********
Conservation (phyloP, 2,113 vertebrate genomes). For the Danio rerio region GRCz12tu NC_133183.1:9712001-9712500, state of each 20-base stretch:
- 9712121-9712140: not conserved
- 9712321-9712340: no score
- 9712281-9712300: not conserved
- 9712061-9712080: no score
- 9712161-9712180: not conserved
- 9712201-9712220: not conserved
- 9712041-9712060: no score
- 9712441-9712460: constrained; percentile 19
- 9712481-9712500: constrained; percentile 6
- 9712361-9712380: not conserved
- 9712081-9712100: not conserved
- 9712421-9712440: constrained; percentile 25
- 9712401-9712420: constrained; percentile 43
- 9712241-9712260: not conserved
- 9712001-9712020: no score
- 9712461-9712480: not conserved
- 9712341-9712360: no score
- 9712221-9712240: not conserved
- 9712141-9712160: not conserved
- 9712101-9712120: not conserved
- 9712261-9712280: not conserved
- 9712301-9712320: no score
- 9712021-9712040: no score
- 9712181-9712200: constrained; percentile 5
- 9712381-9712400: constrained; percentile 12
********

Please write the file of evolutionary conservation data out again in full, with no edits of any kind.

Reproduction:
Conservation (phyloP, 2,113 vertebrate genomes). For the Danio rerio region GRCz12tu NC_133183.1:9712001-9712500, state of each 20-base stretch:
- 9712121-9712140: not conserved
- 9712321-9712340: no score
- 9712281-9712300: not conserved
- 9712061-9712080: no score
- 9712161-9712180: not conserved
- 9712201-9712220: not conserved
- 9712041-9712060: no score
- 9712441-9712460: constrained; percentile 19
- 9712481-9712500: constrained; percentile 6
- 9712361-9712380: not conserved
- 9712081-9712100: not conserved
- 9712421-9712440: constrained; percentile 25
- 9712401-9712420: constrained; percentile 43
- 9712241-9712260: not conserved
- 9712001-9712020: no score
- 9712461-9712480: not conserved
- 9712341-9712360: no score
- 9712221-9712240: not conserved
- 9712141-9712160: not conserved
- 9712101-9712120: not conserved
- 9712261-9712280: not conserved
- 9712301-9712320: no score
- 9712021-9712040: no score
- 9712181-9712200: constrained; percentile 5
- 9712381-9712400: constrained; percentile 12